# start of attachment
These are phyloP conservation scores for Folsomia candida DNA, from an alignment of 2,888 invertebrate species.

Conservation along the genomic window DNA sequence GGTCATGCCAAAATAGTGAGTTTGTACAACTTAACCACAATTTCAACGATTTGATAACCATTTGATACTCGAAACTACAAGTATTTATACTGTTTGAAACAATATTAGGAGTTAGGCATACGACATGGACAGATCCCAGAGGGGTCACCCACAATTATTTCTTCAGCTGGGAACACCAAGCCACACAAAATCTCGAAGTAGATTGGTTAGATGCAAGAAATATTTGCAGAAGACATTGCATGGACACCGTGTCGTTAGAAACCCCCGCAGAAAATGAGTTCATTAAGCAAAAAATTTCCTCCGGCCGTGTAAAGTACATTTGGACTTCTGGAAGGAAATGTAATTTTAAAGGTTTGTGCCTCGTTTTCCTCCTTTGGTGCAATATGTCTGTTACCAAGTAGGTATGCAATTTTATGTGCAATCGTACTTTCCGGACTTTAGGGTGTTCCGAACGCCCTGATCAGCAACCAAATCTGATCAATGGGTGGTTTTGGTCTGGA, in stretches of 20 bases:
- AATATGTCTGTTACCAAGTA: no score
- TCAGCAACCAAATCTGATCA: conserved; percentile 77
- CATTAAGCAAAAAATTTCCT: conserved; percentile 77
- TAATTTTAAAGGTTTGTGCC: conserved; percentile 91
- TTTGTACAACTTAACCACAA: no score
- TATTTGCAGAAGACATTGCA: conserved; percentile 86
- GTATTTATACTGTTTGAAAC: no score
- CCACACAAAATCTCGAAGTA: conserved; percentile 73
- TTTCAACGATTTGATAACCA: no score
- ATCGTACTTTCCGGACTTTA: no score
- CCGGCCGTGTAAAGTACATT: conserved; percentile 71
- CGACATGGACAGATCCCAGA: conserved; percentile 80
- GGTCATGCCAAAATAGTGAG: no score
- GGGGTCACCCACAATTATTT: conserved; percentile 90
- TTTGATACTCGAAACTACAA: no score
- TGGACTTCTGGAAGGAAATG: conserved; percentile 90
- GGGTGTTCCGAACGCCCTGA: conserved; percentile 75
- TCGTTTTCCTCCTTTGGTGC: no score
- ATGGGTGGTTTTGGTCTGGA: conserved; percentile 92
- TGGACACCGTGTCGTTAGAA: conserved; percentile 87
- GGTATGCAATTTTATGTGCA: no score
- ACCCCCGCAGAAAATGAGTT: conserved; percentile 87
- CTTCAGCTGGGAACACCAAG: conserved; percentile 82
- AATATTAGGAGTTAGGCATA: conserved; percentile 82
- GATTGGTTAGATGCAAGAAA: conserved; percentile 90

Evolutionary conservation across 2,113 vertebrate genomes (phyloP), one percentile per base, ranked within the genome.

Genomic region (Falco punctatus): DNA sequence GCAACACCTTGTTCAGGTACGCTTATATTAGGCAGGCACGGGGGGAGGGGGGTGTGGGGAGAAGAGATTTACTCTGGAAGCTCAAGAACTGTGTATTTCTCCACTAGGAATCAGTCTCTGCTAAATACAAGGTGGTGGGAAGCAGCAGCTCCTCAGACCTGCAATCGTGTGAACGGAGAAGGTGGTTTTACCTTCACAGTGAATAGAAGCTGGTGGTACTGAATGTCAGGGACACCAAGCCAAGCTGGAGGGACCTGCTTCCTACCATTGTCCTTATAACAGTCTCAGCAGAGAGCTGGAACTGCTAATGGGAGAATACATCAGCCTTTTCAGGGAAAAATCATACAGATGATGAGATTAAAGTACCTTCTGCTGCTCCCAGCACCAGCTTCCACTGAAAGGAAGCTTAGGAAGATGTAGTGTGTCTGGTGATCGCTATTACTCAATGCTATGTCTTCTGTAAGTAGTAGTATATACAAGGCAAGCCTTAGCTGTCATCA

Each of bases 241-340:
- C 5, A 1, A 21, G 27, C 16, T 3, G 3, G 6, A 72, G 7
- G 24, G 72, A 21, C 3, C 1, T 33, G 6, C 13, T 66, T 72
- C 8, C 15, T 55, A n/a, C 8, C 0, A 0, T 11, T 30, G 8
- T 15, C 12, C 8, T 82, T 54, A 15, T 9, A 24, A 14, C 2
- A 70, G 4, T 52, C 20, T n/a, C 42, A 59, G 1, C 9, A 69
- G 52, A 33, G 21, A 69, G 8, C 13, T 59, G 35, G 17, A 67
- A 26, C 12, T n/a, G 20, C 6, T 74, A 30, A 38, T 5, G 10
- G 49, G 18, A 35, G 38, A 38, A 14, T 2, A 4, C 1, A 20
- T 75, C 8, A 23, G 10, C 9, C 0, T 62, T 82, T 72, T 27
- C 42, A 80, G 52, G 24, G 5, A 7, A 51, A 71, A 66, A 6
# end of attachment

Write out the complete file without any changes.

These are phyloP conservation scores for Folsomia candida DNA, from an alignment of 2,888 invertebrate species.

Conservation along the genomic window DNA sequence GGTCATGCCAAAATAGTGAGTTTGTACAACTTAACCACAATTTCAACGATTTGATAACCATTTGATACTCGAAACTACAAGTATTTATACTGTTTGAAACAATATTAGGAGTTAGGCATACGACATGGACAGATCCCAGAGGGGTCACCCACAATTATTTCTTCAGCTGGGAACACCAAGCCACACAAAATCTCGAAGTAGATTGGTTAGATGCAAGAAATATTTGCAGAAGACATTGCATGGACACCGTGTCGTTAGAAACCCCCGCAGAAAATGAGTTCATTAAGCAAAAAATTTCCTCCGGCCGTGTAAAGTACATTTGGACTTCTGGAAGGAAATGTAATTTTAAAGGTTTGTGCCTCGTTTTCCTCCTTTGGTGCAATATGTCTGTTACCAAGTAGGTATGCAATTTTATGTGCAATCGTACTTTCCGGACTTTAGGGTGTTCCGAACGCCCTGATCAGCAACCAAATCTGATCAATGGGTGGTTTTGGTCTGGA, in stretches of 20 bases:
- AATATGTCTGTTACCAAGTA: no score
- TCAGCAACCAAATCTGATCA: conserved; percentile 77
- CATTAAGCAAAAAATTTCCT: conserved; percentile 77
- TAATTTTAAAGGTTTGTGCC: conserved; percentile 91
- TTTGTACAACTTAACCACAA: no score
- TATTTGCAGAAGACATTGCA: conserved; percentile 86
- GTATTTATACTGTTTGAAAC: no score
- CCACACAAAATCTCGAAGTA: conserved; percentile 73
- TTTCAACGATTTGATAACCA: no score
- ATCGTACTTTCCGGACTTTA: no score
- CCGGCCGTGTAAAGTACATT: conserved; percentile 71
- CGACATGGACAGATCCCAGA: conserved; percentile 80
- GGTCATGCCAAAATAGTGAG: no score
- GGGGTCACCCACAATTATTT: conserved; percentile 90
- TTTGATACTCGAAACTACAA: no score
- TGGACTTCTGGAAGGAAATG: conserved; percentile 90
- GGGTGTTCCGAACGCCCTGA: conserved; percentile 75
- TCGTTTTCCTCCTTTGGTGC: no score
- ATGGGTGGTTTTGGTCTGGA: conserved; percentile 92
- TGGACACCGTGTCGTTAGAA: conserved; percentile 87
- GGTATGCAATTTTATGTGCA: no score
- ACCCCCGCAGAAAATGAGTT: conserved; percentile 87
- CTTCAGCTGGGAACACCAAG: conserved; percentile 82
- AATATTAGGAGTTAGGCATA: conserved; percentile 82
- GATTGGTTAGATGCAAGAAA: conserved; percentile 90

Evolutionary conservation across 2,113 vertebrate genomes (phyloP), one percentile per base, ranked within the genome.

Genomic region (Falco punctatus): DNA sequence GCAACACCTTGTTCAGGTACGCTTATATTAGGCAGGCACGGGGGGAGGGGGGTGTGGGGAGAAGAGATTTACTCTGGAAGCTCAAGAACTGTGTATTTCTCCACTAGGAATCAGTCTCTGCTAAATACAAGGTGGTGGGAAGCAGCAGCTCCTCAGACCTGCAATCGTGTGAACGGAGAAGGTGGTTTTACCTTCACAGTGAATAGAAGCTGGTGGTACTGAATGTCAGGGACACCAAGCCAAGCTGGAGGGACCTGCTTCCTACCATTGTCCTTATAACAGTCTCAGCAGAGAGCTGGAACTGCTAATGGGAGAATACATCAGCCTTTTCAGGGAAAAATCATACAGATGATGAGATTAAAGTACCTTCTGCTGCTCCCAGCACCAGCTTCCACTGAAAGGAAGCTTAGGAAGATGTAGTGTGTCTGGTGATCGCTATTACTCAATGCTATGTCTTCTGTAAGTAGTAGTATATACAAGGCAAGCCTTAGCTGTCATCA

Each of bases 241-340:
- C 5, A 1, A 21, G 27, C 16, T 3, G 3, G 6, A 72, G 7
- G 24, G 72, A 21, C 3, C 1, T 33, G 6, C 13, T 66, T 72
- C 8, C 15, T 55, A n/a, C 8, C 0, A 0, T 11, T 30, G 8
- T 15, C 12, C 8, T 82, T 54, A 15, T 9, A 24, A 14, C 2
- A 70, G 4, T 52, C 20, T n/a, C 42, A 59, G 1, C 9, A 69
- G 52, A 33, G 21, A 69, G 8, C 13, T 59, G 35, G 17, A 67
- A 26, C 12, T n/a, G 20, C 6, T 74, A 30, A 38, T 5, G 10
- G 49, G 18, A 35, G 38, A 38, A 14, T 2, A 4, C 1, A 20
- T 75, C 8, A 23, G 10, C 9, C 0, T 62, T 82, T 72, T 27
- C 42, A 80, G 52, G 24, G 5, A 7, A 51, A 71, A 66, A 6